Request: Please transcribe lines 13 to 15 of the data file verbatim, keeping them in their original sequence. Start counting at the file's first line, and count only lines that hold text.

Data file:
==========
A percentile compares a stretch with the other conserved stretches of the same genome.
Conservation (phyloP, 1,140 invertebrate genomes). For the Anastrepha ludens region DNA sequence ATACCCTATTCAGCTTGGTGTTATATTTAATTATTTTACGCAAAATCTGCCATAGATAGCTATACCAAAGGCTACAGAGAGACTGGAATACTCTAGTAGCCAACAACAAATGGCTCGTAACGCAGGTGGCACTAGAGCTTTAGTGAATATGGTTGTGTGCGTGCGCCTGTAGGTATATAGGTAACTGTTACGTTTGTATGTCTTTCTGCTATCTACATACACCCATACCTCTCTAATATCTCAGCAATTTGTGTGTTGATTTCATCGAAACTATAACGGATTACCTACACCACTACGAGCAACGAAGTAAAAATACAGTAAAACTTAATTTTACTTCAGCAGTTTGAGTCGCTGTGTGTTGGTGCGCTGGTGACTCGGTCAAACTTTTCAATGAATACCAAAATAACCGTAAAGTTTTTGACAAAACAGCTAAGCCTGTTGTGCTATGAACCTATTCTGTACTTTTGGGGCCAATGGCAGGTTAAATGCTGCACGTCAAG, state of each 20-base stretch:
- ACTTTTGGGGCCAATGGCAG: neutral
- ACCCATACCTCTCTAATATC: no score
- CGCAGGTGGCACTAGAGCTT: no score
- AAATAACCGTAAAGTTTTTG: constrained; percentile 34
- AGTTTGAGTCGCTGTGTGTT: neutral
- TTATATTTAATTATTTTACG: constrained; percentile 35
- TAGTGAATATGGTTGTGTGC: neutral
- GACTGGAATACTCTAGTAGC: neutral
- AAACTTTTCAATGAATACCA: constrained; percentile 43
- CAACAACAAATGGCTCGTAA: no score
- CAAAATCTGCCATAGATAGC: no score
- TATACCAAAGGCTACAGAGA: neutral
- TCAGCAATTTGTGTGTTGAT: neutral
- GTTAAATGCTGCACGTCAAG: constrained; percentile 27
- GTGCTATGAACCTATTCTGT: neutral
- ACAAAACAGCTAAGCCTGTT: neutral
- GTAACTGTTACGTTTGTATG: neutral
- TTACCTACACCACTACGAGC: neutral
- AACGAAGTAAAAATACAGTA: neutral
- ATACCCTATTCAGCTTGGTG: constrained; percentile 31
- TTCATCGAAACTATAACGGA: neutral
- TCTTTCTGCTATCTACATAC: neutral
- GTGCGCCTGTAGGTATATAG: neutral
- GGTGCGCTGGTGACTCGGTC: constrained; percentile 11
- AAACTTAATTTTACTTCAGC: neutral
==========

- CAAAATCTGCCATAGATAGC: no score
- TATACCAAAGGCTACAGAGA: neutral
- TCAGCAATTTGTGTGTTGAT: neutral